Read the full paper, "Contribution of jet fuel from forest residues to multiple Sustainable Development Goals" in Nature Sustainability at https://rdcu.be/bbB2K.
My girlfriend lives on the other side of the Atlantic. She works for an airline company and, as a perk of the job, is able to travel quite often. Every time she comes to visit, she expends about 600 liters of jet fuel. This figure represents her share of the total jet fuel consumption in a large, 500-odd seat plane. And this is just her share. Many other people fly, and often. A holiday in Greece, the Maldives, or Australia, or even just a return flight to attend a two-hour meeting in a faraway city, being back home for dinner. Global aviation currently contributes to about 2% of human-made CO2 emissions, but has historically been one of the most rapidly growing economic sectors, and is expected to take-off further.
Compared to the road transport sector, options to reduce climate impacts in the aviation sector are intrinsically more limited due to stricter fuel quality standards and expectations about electric airplane capacity. As my girlfriend and I want to continue our currently long-distance relationship, I have been thinking a lot about the possible solutions to decarbonize the aviation sector.
When I came onboard with my colleague Francesco Cherubini at the Centre for Environment-friendly Energy Research (Bio4Fuels) at the Norwegian University of Science and Technology, we decided to focus to aviation fuels. In particular, we wanted to quantify the climate impacts of renewable jet fuels from forest residues compared to conventional jet fuels, using a Norwegian context. If you have ever been to Norway, you will know why forest resources was an obvious choice for us. We only included currently available forest residues, to minimize the additional pressure on terrestrial ecosystems and land competition, while stimulating a circular economy perspective.
When jet fuel is burned in the airplane turbines, various emissions are generated high in the sky, not at ground level like with cars, trucks, and ships. In the case of flying, there are also significant contributions to climate from so-called near-term climate forcers (NTCFs) such as aerosols, ozone precursors, and the formation of condensation trails (those line-shaped clouds formed from airplane exhaust emissions). Our analysis evidently needed to go beyond climate impacts because our society is facing many other interconnected environmental challenges related to our consumption patterns. After several rounds of coffee, Francesco and I decided to propose an ambitious framework to unravel the contributions of renewable jet fuels to the recent list of Sustainable Development Goals (SDG). We chose to ground our analysis on the well-documented life cycle assessment models and adapt them to SDG analysis, as it appeared a promising bridge to this research gap. Ironically, we drew the outline of our paper on the back of a boarding pass whilst delayed at Oslo airport, waiting to return home from a two-hour meeting.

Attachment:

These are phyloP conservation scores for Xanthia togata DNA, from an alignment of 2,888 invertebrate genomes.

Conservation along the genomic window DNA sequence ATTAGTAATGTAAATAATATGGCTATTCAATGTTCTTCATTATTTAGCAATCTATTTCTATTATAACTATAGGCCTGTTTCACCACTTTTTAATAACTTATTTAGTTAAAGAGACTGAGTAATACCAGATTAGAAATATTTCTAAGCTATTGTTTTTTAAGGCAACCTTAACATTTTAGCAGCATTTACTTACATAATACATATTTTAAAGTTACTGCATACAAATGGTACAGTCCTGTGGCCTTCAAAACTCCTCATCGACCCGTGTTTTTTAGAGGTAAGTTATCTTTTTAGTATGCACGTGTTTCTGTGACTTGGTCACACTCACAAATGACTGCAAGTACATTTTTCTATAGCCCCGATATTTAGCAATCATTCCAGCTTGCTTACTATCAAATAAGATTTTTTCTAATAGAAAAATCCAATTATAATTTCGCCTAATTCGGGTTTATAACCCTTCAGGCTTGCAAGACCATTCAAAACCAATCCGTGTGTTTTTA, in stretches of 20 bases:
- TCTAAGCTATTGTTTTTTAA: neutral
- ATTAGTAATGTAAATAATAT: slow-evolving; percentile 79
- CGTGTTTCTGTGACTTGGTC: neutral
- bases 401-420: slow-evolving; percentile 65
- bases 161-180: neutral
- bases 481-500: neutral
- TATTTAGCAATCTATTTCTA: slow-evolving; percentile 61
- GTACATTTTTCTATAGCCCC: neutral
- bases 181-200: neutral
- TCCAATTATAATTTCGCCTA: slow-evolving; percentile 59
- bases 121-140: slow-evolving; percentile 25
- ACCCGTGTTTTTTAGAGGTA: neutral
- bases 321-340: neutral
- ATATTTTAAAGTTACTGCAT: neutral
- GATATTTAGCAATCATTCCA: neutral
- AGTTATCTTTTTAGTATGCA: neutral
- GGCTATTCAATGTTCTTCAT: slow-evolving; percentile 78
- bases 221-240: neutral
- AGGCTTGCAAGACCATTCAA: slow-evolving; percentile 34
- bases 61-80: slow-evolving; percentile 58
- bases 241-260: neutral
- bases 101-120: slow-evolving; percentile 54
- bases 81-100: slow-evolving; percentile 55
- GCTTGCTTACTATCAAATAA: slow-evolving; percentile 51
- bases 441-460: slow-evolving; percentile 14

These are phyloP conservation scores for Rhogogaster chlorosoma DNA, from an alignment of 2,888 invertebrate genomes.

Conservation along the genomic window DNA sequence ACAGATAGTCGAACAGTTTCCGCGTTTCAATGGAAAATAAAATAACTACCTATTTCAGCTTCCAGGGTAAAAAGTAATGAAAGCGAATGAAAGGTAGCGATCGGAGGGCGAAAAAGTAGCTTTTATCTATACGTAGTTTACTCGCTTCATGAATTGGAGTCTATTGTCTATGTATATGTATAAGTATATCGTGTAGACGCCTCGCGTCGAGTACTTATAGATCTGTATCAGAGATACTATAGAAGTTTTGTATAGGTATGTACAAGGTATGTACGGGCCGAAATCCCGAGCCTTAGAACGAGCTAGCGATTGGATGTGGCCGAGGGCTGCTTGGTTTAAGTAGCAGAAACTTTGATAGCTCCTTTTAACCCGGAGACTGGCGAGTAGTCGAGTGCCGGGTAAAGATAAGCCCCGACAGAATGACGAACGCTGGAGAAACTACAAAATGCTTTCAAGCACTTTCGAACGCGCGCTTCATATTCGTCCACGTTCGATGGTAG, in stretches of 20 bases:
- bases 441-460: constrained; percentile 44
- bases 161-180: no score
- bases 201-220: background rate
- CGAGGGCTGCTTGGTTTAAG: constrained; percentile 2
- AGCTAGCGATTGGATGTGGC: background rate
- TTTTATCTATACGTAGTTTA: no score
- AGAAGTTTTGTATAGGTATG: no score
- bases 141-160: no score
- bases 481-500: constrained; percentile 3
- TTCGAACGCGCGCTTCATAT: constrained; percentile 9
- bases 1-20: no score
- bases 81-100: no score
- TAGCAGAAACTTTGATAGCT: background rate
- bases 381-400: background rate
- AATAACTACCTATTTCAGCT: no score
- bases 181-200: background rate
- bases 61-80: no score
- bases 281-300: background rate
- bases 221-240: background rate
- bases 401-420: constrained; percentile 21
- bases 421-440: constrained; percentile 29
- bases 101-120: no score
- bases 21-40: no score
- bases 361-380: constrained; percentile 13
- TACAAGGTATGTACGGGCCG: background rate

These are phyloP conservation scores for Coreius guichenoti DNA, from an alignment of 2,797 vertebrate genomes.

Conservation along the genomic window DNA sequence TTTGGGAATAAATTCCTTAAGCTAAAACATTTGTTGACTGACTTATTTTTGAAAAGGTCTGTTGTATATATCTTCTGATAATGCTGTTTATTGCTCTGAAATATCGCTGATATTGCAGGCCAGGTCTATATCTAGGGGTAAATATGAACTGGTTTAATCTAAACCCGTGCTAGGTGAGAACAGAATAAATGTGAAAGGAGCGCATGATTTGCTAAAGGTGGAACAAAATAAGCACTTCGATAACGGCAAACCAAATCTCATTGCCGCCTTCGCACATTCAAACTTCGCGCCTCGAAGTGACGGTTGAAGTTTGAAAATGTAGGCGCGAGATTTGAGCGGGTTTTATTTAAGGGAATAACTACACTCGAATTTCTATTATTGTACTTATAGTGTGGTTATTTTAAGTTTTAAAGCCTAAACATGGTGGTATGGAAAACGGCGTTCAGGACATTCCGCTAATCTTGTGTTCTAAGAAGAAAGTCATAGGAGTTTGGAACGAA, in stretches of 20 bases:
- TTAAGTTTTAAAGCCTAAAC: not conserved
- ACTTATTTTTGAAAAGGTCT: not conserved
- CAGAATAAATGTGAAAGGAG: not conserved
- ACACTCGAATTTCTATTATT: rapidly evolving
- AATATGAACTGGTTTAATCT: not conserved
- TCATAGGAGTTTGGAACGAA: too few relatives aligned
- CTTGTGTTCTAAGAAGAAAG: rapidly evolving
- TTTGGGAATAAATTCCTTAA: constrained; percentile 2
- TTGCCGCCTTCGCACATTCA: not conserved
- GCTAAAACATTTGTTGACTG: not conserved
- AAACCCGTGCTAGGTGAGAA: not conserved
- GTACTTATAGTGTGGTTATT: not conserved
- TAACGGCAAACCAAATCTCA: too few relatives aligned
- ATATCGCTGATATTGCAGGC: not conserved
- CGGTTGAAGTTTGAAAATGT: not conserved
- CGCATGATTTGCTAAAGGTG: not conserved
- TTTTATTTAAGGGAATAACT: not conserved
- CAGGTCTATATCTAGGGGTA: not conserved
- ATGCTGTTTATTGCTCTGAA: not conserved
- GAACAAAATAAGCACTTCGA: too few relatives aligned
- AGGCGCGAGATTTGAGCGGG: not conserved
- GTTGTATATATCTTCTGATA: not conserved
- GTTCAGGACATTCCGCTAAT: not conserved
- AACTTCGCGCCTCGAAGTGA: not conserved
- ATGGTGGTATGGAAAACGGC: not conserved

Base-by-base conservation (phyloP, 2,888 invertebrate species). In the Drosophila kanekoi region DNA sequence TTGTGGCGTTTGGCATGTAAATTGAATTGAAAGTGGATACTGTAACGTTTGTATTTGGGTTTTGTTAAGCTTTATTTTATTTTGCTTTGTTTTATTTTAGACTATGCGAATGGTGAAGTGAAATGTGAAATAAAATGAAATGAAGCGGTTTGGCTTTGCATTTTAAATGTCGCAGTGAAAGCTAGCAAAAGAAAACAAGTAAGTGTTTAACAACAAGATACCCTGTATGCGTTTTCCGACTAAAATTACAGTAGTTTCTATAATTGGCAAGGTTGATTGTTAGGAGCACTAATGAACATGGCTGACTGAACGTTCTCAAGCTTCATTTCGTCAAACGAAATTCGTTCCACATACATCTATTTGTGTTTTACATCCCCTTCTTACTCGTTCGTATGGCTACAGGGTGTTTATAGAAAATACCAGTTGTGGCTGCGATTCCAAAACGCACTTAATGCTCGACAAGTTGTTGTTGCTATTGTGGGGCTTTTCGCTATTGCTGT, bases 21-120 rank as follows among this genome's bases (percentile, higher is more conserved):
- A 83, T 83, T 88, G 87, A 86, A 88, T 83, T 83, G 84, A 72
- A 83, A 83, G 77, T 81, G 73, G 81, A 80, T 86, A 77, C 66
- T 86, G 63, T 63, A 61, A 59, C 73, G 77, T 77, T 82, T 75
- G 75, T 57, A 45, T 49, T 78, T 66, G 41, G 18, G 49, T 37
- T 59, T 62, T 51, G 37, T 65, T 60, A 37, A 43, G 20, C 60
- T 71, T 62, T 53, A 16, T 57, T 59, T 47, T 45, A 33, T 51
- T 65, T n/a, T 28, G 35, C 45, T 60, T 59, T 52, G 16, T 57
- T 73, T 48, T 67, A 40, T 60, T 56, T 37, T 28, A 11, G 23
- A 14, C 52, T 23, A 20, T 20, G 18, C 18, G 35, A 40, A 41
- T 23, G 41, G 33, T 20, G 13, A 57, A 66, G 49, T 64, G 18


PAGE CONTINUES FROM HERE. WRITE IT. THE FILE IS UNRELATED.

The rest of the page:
We looked at complementary aspects (global warming potential and global temperature change potential) with different temporal (e.g. 20 years versus 100 years) and geographical (e.g. Europe and global) dimensions of how jet fuel interferes with the climate. Our results show that the longer the time frame for climate analysis, the larger the mitigation benefit of using renewable jet fuels. This is because the contributions of the NTCFs are much higher than we initially expected, especially the significant shorter-term impacts from condensation trails. Thus, a longer-term climate perspective - more aligned with the global temperature stabilization objectives stated in the Paris agreement – favors renewable jet fuels.
Going beyond climate mitigation benefits, we also mapped all the associated direct and indirect emissions to air, soil, and water bodies from aviation fuels, from forest residues extraction all the way to the airplane turbine emissions. Renewable jet fuels caused unexpectedly large impacts in several other Sustainable Development Goals. These adverse side effects are mainly related to zero hunger (SDG 2), good health and well-being (SDG 3), clean water and sanitation (SDG 6), sustainable cities and communities (SDG 11), responsible consumption and production (SDG12) and life below water (SDG 14). However, with improved renewable jet fuel production technologies and cleaner inputs in the value chain (renewable electricity, for example), most of these adverse environmental impacts can be substantially alleviated.
Thinking to the future, I am confident I will be able to continue seeing my girlfriend with lower climate impacts than today and, with the potential of biofuel technology advances, without major impacts on other relevant SDG. Forests may offer us more than timber and ecosystems services, but also a more sustainable way of flying.